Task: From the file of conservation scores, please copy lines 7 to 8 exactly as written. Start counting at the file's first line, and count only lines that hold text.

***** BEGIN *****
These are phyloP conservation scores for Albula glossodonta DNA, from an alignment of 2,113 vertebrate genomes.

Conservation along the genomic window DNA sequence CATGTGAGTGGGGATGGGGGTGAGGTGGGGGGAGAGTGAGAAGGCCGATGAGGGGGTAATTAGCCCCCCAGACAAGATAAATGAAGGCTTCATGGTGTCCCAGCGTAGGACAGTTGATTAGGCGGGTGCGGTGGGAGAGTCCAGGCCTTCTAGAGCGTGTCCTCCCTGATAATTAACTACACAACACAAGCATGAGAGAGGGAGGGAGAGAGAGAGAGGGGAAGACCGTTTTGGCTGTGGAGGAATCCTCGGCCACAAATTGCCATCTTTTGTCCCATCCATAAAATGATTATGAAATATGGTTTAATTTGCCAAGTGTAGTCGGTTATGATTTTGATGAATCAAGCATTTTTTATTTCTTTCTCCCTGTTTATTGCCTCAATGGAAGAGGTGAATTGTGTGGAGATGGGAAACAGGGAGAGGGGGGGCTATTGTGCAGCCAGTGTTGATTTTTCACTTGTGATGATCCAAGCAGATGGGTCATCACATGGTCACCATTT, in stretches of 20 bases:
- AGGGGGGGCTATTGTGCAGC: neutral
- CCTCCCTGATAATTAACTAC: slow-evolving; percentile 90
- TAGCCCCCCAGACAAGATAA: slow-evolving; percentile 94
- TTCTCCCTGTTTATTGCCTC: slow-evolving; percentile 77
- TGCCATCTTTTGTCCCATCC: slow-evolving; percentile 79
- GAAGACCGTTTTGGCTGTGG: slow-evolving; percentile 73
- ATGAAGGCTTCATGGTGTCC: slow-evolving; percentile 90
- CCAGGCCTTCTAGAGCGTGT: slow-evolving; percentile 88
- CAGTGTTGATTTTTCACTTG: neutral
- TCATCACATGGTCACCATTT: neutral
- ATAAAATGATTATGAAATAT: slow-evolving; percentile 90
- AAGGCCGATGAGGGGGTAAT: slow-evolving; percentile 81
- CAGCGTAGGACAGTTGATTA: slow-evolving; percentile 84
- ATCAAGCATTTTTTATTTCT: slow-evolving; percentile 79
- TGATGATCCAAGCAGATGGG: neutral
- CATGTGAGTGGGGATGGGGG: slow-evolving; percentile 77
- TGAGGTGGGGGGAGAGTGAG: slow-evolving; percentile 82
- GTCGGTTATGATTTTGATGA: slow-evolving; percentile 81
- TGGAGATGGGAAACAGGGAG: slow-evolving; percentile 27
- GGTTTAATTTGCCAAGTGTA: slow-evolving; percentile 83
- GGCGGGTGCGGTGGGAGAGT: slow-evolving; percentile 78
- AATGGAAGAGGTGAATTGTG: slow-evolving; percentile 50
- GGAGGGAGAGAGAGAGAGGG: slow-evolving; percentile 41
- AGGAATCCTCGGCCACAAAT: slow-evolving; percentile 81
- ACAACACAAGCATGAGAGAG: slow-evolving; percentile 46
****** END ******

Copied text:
- TGCCATCTTTTGTCCCATCC: slow-evolving; percentile 79
- GAAGACCGTTTTGGCTGTGG: slow-evolving; percentile 73